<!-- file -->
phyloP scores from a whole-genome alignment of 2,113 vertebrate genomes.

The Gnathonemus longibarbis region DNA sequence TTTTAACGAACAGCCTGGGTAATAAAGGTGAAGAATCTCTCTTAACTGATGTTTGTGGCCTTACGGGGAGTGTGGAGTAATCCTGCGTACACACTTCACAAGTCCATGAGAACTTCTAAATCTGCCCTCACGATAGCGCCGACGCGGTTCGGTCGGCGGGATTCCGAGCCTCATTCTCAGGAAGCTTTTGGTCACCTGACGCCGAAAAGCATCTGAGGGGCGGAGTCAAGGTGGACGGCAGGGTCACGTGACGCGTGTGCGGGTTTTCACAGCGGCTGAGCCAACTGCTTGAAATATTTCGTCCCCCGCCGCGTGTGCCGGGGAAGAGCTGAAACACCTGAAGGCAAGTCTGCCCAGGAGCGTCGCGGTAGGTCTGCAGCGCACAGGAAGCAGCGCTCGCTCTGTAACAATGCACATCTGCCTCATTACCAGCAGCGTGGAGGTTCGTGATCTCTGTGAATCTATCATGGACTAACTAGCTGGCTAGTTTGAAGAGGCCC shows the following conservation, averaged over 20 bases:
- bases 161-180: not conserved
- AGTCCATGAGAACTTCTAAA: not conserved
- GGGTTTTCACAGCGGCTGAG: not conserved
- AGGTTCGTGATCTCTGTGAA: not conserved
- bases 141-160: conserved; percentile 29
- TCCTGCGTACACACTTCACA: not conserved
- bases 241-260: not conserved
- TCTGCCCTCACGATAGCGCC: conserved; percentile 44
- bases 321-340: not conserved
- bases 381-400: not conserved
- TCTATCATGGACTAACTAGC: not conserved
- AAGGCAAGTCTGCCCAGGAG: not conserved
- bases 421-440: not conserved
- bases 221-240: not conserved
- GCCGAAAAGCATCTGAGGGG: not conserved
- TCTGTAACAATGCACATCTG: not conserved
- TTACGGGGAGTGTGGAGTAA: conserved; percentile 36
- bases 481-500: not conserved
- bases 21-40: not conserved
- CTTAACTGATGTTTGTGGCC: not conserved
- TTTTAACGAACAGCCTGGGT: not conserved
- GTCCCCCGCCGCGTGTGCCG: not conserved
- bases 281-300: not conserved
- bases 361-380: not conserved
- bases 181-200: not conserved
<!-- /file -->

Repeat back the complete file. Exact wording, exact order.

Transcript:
phyloP scores from a whole-genome alignment of 2,113 vertebrate genomes.

The Gnathonemus longibarbis region DNA sequence TTTTAACGAACAGCCTGGGTAATAAAGGTGAAGAATCTCTCTTAACTGATGTTTGTGGCCTTACGGGGAGTGTGGAGTAATCCTGCGTACACACTTCACAAGTCCATGAGAACTTCTAAATCTGCCCTCACGATAGCGCCGACGCGGTTCGGTCGGCGGGATTCCGAGCCTCATTCTCAGGAAGCTTTTGGTCACCTGACGCCGAAAAGCATCTGAGGGGCGGAGTCAAGGTGGACGGCAGGGTCACGTGACGCGTGTGCGGGTTTTCACAGCGGCTGAGCCAACTGCTTGAAATATTTCGTCCCCCGCCGCGTGTGCCGGGGAAGAGCTGAAACACCTGAAGGCAAGTCTGCCCAGGAGCGTCGCGGTAGGTCTGCAGCGCACAGGAAGCAGCGCTCGCTCTGTAACAATGCACATCTGCCTCATTACCAGCAGCGTGGAGGTTCGTGATCTCTGTGAATCTATCATGGACTAACTAGCTGGCTAGTTTGAAGAGGCCC shows the following conservation, averaged over 20 bases:
- bases 161-180: not conserved
- AGTCCATGAGAACTTCTAAA: not conserved
- GGGTTTTCACAGCGGCTGAG: not conserved
- AGGTTCGTGATCTCTGTGAA: not conserved
- bases 141-160: conserved; percentile 29
- TCCTGCGTACACACTTCACA: not conserved
- bases 241-260: not conserved
- TCTGCCCTCACGATAGCGCC: conserved; percentile 44
- bases 321-340: not conserved
- bases 381-400: not conserved
- TCTATCATGGACTAACTAGC: not conserved
- AAGGCAAGTCTGCCCAGGAG: not conserved
- bases 421-440: not conserved
- bases 221-240: not conserved
- GCCGAAAAGCATCTGAGGGG: not conserved
- TCTGTAACAATGCACATCTG: not conserved
- TTACGGGGAGTGTGGAGTAA: conserved; percentile 36
- bases 481-500: not conserved
- bases 21-40: not conserved
- CTTAACTGATGTTTGTGGCC: not conserved
- TTTTAACGAACAGCCTGGGT: not conserved
- GTCCCCCGCCGCGTGTGCCG: not conserved
- bases 281-300: not conserved
- bases 361-380: not conserved
- bases 181-200: not conserved